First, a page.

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Questions We Have About Supe Children In The Boys

There's no shortage of mysteries in The Boys universe, but thanks to characters like Ryan (Cameron Crovetti) and season 1's laser baby, the part of the series that we have the most questions about remains supe children. It's clear that babies are an invaluable part of Vought's ecosystem. The evil pharmaceutical company pays parents in order to dose their newborns with Compound V, which provides Vought with a steady stream of superheroes to market their films, products, and manufactured heroic ideals to the American public. 

But what are the larger ramifications of supes having children of their own, and how exactly does Compound V work on babies?

So far, The Boys has been selective about doling out answers to questions regarding the superpowered children, and the subject is full of unknowns. Since Vought is ... well, Vought, it's not surprising that characters like Butcher, Hughie, and Mother's Milk are just as in the dark as the audience about the ins and outs of superhero tots. In truth, the subject seems more likely to be addressed in The Boys college set spin-off than it is to be fully explored in the original series, but that won't stop us from pondering what happens when tiny babies are dosed with a drug that turns them into full blown superheroes.

Are only babies administered doses of Compound V or can the drug be introduced in utero?

In season 1, MM discovers that the Vought-funded charity Samaritan's Embrace ships Compound V to hospitals where it is then administered to infants — hence laser baby. However, the show has been less clear about whether Compound V could be introduced to a fetus in utero, and what that would mean for the mother. Within the series, it's been established that Homelander (Antony Starr) was essentially raised as a lab rat, but the circumstances of his birth could hold a grisly answer to this question.

The Boys comic books, on which the show is based, reveal that Homelander's mother is a mentally disabled woman that Vought uses to give birth to their purest hero. In the process of giving birth to him, she dies a horrible death. Technically, Homelander is created using Stormfront's (Aya Cash) genetic material — given his intimate relationship with the character, fingers crossed this isn't the case on the show — so it's not exactly the same as injecting a still developing fetus with Compound V. Still, it does suggest that introducing Compound V before a child is born comes with inherent risks to the baby and mother, that make it a less desirable option for a company that wants to keep its superhero-making business quiet.

Is Homelander the only sterile Supe ... and was that by design?

Vought is all about control, and they seemingly wanted to ensure that Homelander, in particular, couldn't reproduce. In the first season, the Seven's leader is shocked when he discovers that he fathered Ryan, because he was under the impression that he couldn't have children. When he confronts Jonah Vogelbaum (John Doman) about Ryan's existence, the scientist doesn't have a good answer for him. In the words of Jurassic Park's Dr. Ian Malcolm, "Life ... uh, finds a way."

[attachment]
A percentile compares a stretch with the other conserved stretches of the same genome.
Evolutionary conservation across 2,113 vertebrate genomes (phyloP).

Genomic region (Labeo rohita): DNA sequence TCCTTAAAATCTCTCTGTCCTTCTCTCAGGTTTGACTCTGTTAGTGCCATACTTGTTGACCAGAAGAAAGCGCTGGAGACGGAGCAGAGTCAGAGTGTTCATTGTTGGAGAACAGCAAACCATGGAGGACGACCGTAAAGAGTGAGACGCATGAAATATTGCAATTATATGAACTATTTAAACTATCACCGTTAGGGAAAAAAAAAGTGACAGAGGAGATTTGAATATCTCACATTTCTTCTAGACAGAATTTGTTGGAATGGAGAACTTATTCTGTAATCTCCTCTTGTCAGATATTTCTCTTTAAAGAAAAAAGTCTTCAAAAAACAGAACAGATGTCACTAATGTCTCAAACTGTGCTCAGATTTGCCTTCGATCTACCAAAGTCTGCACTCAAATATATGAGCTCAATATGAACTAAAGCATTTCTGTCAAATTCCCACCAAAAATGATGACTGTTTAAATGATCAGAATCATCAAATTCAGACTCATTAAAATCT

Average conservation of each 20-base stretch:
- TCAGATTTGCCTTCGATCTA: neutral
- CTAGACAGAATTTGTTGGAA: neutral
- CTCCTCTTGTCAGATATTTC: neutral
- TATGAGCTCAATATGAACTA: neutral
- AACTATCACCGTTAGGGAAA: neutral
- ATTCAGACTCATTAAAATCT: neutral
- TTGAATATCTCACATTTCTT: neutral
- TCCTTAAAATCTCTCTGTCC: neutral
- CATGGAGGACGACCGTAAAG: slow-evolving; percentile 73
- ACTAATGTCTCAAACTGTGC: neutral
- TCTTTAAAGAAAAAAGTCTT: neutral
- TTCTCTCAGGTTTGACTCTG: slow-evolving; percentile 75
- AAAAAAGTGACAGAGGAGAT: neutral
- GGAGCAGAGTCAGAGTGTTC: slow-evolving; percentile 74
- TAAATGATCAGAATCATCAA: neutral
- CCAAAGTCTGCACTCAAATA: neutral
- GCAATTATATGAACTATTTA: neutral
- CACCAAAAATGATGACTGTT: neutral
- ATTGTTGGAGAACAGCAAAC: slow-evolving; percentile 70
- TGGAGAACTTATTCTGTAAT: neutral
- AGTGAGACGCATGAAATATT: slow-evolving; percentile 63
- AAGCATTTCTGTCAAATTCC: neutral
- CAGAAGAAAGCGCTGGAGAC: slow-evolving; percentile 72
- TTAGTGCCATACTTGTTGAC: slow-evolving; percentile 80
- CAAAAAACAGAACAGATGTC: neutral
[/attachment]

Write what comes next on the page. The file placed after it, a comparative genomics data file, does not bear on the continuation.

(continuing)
In terms of sterility, Homelander appears to be the only supe designed in a way that prevents him from having children, and that was no doubt due to the dangerous nature of his powers. Other characters like Translucent (Alex Hassell) and Mesmer (Haley Joel Osment) have children, and it's not surprising to Vought. In the comics, even Queen Maeve (Dominique McElligott), who is one of the most powerful supes, has children, so Vought's attempts to make Homelander sterile appear to be isolated only to him.

Does Vought monitor every child born to a Supe?

That brings us to one of the show's most baffling questions — why is Ryan the only child born with superpowers? Since it has been established that supes can have kids of their own, it's strange that none of them have inherited their parents' abilities. Surely this is an area of an interest for Vought — after all, the company puts actual trackers inside the Seven and keeps tabs on supes all across the country. It would be weird if they didn't want to study the secondary effects of Compound V on the offspring of supes.

For now, Ryan appears to be a special case, but it wouldn't be at all surprising if Vought is keeping an eye on characters like Transluscent's son, Maverick, just in case they develop powers of their own. After all, Ryan's mere existence is proof that the company's control over the supes is mostly an illusion. The company may not have been monitoring the offspring of supes before Ryan's birth, but in a post-Ryan world, Vought surely understands that anything is possible — and not keeping an eye on potentially super powered kids would be a mistake of the highest order.